New York estate planning is a necessity for virtually all local residents, no matter where on the income scale one falls. Easing the emotional, social, and financial burden on one’s family and ensuring wishes are carried out upon one’s death is important if one has $400,000 or $400 million to pass on. Unfortunately, New York estate planning mistakes are made at all income levels, often with serious results for the individuals involved. The most common mistake includes not taking advantage of all of the legal tools available. For example, while wills are still commonly thought of as a basic estate planning necessity, in truth they are becoming obsolete for many families. Trusts are much more useful in that they can avoid probate and provide for substitute decision-making if disability strikes. Yet, many local residents, including those with vast fortunes, still fail to take advantage of the benefits that trusts bring.
One high-profile local example is that of Huguette Clark. The reclusive heir to her father’s copper and mining fortune died earlier this year at the age of 105. She was rumored to have more than $400 million at the time of her passing–an estate she inherited upon her father’s death over eighty five years ago in 1925. Ms. Clark had been a mysterious figure, having lived in a hospital room since the late 1980s. She left her Fifth Avenue apartment empty for over twenty two years even though she was in relatively good health until just before her passing. Ms. Clark was long estranged from her family, and only a very small and intimate group of advisors had any contact with her for the last quarter century.
Surprisingly, even though she had such a large estate, Ms. Clark’s advisors never had her create a trust to protect her long-term financial affairs. An article about her story published today by Forbes explains how most estate planning attorneys would have at least advised the client to utilize a revocable living trust, instead of a will. The need for a trust was made even more necessary considering the size of Ms. Clark’s wealth. In addition, there are questions about the terms of the will–drafted and signed when Ms. Clark was ninety eight years old. The will left most of the woman’s fortune to a newly created art fund and gave a significant amount to Ms. Clark’s long-time nurse. However, the will also named a partner in the very law firm that drafted the will as a beneficiary. Even if this was the exact intent of Ms. Clark, the potential conflict of interest issues would usually counsel the firm in question not to prepare the will. Many other questions remain surrounding her advisors spending over $100 million of her estate in the last two decades of her life.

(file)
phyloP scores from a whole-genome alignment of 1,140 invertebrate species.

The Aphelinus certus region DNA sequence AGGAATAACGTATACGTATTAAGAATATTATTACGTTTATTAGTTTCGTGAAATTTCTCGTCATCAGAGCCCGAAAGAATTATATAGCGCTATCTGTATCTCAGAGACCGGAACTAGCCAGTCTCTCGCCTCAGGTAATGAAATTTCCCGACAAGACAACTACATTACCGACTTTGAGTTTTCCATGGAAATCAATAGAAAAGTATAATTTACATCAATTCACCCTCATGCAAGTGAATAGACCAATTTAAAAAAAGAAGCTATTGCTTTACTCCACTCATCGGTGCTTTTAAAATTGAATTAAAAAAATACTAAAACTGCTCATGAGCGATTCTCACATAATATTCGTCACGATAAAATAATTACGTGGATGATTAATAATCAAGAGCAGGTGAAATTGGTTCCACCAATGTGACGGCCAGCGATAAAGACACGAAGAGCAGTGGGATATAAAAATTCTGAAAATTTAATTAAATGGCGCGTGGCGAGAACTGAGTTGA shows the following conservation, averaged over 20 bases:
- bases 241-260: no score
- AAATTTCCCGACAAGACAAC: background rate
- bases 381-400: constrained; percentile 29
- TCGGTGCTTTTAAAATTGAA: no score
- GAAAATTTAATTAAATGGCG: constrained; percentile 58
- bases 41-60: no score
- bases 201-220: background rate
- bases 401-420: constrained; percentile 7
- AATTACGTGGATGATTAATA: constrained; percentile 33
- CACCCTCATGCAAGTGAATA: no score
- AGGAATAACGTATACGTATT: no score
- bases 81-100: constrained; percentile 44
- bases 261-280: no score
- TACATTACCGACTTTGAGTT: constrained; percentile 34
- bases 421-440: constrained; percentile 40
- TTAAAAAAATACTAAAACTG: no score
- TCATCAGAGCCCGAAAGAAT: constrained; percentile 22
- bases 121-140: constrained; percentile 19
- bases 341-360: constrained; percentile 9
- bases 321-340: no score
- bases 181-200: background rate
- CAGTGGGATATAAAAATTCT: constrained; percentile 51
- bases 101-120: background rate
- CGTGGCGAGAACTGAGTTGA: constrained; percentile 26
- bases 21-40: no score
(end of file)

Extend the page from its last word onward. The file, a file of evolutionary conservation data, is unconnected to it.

As it quite common when a will is used, Ms. Clark’s family members have contested the will. They are claiming that she was mentally incompetent at the time she signed the document and will likely allege that the small group of advisors around her exercised undue influence. If successful, the distant family members may ultimately obtain the fortune. All of this fighting likely could have been averted had trusts been used to provide for her charity and pass along assets as intended.
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